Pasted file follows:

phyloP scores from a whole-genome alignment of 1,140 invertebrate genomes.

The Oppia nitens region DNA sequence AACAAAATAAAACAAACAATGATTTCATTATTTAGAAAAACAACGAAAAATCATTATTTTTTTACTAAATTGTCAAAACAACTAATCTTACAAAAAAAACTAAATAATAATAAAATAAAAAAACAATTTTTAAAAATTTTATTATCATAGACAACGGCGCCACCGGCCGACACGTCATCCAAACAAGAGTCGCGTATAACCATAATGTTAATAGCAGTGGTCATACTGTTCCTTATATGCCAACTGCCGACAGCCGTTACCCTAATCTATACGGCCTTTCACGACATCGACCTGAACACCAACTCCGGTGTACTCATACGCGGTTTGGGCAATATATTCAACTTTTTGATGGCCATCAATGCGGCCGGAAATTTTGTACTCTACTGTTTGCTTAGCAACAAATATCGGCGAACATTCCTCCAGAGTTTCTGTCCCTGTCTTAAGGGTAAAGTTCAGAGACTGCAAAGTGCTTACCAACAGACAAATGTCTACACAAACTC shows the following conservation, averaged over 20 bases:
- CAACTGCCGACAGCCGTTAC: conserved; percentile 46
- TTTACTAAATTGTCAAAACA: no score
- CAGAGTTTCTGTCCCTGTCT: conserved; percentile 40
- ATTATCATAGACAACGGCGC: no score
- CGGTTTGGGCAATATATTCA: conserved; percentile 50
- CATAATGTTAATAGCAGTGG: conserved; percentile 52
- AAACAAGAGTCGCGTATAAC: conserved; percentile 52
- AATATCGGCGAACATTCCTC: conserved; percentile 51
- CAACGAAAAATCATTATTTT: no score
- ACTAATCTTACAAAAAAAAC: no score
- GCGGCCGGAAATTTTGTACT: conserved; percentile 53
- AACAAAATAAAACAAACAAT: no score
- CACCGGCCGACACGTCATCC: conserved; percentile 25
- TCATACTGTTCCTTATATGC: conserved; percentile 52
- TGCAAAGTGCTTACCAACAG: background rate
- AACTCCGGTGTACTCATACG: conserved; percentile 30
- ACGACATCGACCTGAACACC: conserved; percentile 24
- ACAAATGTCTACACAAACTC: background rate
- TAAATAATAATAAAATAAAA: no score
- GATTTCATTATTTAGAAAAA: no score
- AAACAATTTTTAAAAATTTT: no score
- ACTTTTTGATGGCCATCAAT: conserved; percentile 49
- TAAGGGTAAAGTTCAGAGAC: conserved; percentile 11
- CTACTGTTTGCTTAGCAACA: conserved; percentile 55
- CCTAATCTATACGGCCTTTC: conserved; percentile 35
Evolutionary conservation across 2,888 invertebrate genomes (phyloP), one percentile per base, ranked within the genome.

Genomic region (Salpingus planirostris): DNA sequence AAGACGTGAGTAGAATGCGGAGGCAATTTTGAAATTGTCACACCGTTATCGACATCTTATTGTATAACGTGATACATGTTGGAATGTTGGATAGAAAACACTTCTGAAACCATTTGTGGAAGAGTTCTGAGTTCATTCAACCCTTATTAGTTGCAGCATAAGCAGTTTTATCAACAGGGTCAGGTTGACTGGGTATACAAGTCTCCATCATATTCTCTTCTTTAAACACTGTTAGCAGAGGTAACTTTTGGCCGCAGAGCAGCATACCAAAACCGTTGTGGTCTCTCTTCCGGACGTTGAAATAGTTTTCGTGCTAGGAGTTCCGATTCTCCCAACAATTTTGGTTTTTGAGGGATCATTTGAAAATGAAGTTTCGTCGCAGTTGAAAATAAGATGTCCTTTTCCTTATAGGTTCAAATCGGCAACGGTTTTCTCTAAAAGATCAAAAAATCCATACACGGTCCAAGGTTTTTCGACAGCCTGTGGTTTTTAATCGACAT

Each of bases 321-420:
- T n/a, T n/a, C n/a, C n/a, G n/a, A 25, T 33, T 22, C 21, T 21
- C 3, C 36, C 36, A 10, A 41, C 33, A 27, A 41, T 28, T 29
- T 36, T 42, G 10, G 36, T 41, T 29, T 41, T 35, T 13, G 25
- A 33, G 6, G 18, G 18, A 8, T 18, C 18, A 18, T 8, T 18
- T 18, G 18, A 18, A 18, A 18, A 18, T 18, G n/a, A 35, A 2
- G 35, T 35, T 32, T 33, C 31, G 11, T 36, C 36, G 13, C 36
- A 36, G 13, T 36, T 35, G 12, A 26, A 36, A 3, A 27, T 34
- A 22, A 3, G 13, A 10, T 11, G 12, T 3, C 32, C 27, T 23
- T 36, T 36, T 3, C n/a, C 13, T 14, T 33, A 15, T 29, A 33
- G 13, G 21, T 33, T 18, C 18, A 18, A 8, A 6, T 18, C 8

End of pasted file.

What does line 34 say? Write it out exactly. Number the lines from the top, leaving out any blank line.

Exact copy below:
- A 33, G 6, G 18, G 18, A 8, T 18, C 18, A 18, T 8, T 18